Note: that the Animal Management Annual Report is required under Section 10A of the Dog Control Act 1996 and staff will provide the 2019/2020 report to the Secretary of Local Government

Adopt the 2019/2020 Animal Management Annual Report

Link to decision

Link to 2019/2020 Animal Management Annual Report

 

Community and Social Policy

Bylaw Review 2020-22 initiation

Initiation of new bylaw reviews. Includes ‘Local Board Involvement in Regional Policy, Plans and Bylaws - Agreed Principles and Processes 2019’

Council has a statutory obligation to periodically review its bylaws.

Decision on the initiation of bylaw reviews that must be completed by October 2022. Report will for each bylaw:

·    set out scope

·    legislative constraints/enablers (if any)

·    relevance to LBs

·    proposed process (including LB involvement)

·    key timeframes

·    public consultation approach

whether a joint working group for early bylaw/policy development is proposed and initiate appointment process if necessary.

Initiation Report 18 February 2020
Link to decision

Community and Social Policy

Cemeteries Bylaw Review (Cemeteries and Crematoria Bylaw 2014)

This Bylaw and code of practice protects health and safety and minimises potential offensive behaviour.

Council has a statutory obligation to review this Bylaw under the Local Government Act 2002.

Recommend a Statement of Proposal to the Governing Body to amend bylaw.

Appoint Bylaw Panel to make recommendations to the Governing Body on the proposal after hearing and deliberating on public feedback and local board input.

Development of proposal to amend bylaw to commence in February 2020.

Options Report 9 April 2019
Link to decision

Direction Report 9 May 2019
Link to decision

Proposal to amend 1 September 2020
Link to decision

Adopt Statement of Proposal – Governing Body 24 September 2020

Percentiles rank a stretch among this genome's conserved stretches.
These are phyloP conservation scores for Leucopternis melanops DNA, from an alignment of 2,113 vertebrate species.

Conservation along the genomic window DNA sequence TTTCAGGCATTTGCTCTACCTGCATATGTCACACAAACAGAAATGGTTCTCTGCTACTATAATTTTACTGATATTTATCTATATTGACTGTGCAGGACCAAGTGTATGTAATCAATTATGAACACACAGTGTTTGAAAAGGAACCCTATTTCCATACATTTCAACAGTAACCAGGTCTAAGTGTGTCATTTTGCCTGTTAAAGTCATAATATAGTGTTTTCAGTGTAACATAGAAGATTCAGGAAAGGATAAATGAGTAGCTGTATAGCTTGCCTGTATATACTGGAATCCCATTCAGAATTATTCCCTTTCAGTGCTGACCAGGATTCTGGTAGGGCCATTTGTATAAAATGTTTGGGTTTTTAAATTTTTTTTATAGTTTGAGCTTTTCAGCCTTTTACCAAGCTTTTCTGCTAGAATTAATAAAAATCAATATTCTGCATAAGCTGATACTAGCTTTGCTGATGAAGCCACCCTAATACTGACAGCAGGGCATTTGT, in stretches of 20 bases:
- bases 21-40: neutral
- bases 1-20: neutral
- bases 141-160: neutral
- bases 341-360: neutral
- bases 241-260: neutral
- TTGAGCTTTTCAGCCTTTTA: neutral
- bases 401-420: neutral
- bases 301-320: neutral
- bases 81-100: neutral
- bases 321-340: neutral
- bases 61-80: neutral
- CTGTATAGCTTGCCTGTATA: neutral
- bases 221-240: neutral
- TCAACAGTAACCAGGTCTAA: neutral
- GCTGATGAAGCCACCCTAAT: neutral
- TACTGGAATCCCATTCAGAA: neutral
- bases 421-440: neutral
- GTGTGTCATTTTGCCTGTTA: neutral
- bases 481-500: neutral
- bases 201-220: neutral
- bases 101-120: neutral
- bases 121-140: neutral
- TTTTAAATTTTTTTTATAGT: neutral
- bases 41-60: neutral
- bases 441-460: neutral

Link to decision

Adopt the amended Cemeteries and Crematoria Bylaw 2014

link to decision

Building Consents

Earthquake Prone, Dangerous & Insanitary Buildings Policy 2011 -2016 Review

2011 - Auckland Council was required under s131 of the Building Act 2004 to adopt a policy on earthquake prone, dangerous and insanitary buildings

2018 – Due to the Building (Earthquake-Prone Buildings) Amendment Act 2016, Auckland Council’s management of earthquake-prone buildings now falls under the national policy and methodology set by MBIE. Our ongoing work programme for issuing statutory EPB notices, receiving seismic assessments, and identifying residual potential EPBs is being carried out on this basis.

Note that dangerous and insanitary buildings continue to have their own local policy that is now under the management of Regulatory Compliance.

Update:  on the progress made in implementing Auckland Council’s regulatory obligations with regard to earthquake-prone buildings within its jurisdiction.

Approve submission 28 July 2020
Link to decision

Community and Social Policy

Food Bylaw Review

Appoint Bylaw Panel

Decision on bylaw - Due to COVID-19 the decision went to the Governing Body

Adoption 30 April 2020
Link to decision

Community and Social Policy

Freedom Camping

This Bylaw replaces legacy requirements to manage freedom camping in vehicles, under the Freedom Camping Act.

The legacy bylaws expiry on 29 October 2022.

Decision on options to progress a council approach for a Statement of Proposal on freedom camping in vehicles.

Deferred to Governing Body

Community and Social Policy

Gambling Policy Reviews

The Gambling Act 2003 and the Racing Act 2003 (the Acts) regulate gambling in New Zealand.  The Acts require the policies to be reviewed every three years. Auckland Council (Council) first adopted these policies in 2013.

Council reviewed them in 2017, found they were generally effective and retained both with no changes.

Decision: start of the Class 4 Gambling (pokie) Venue Policy and the Racing Board (TAB) Venue Policy reviews in 2020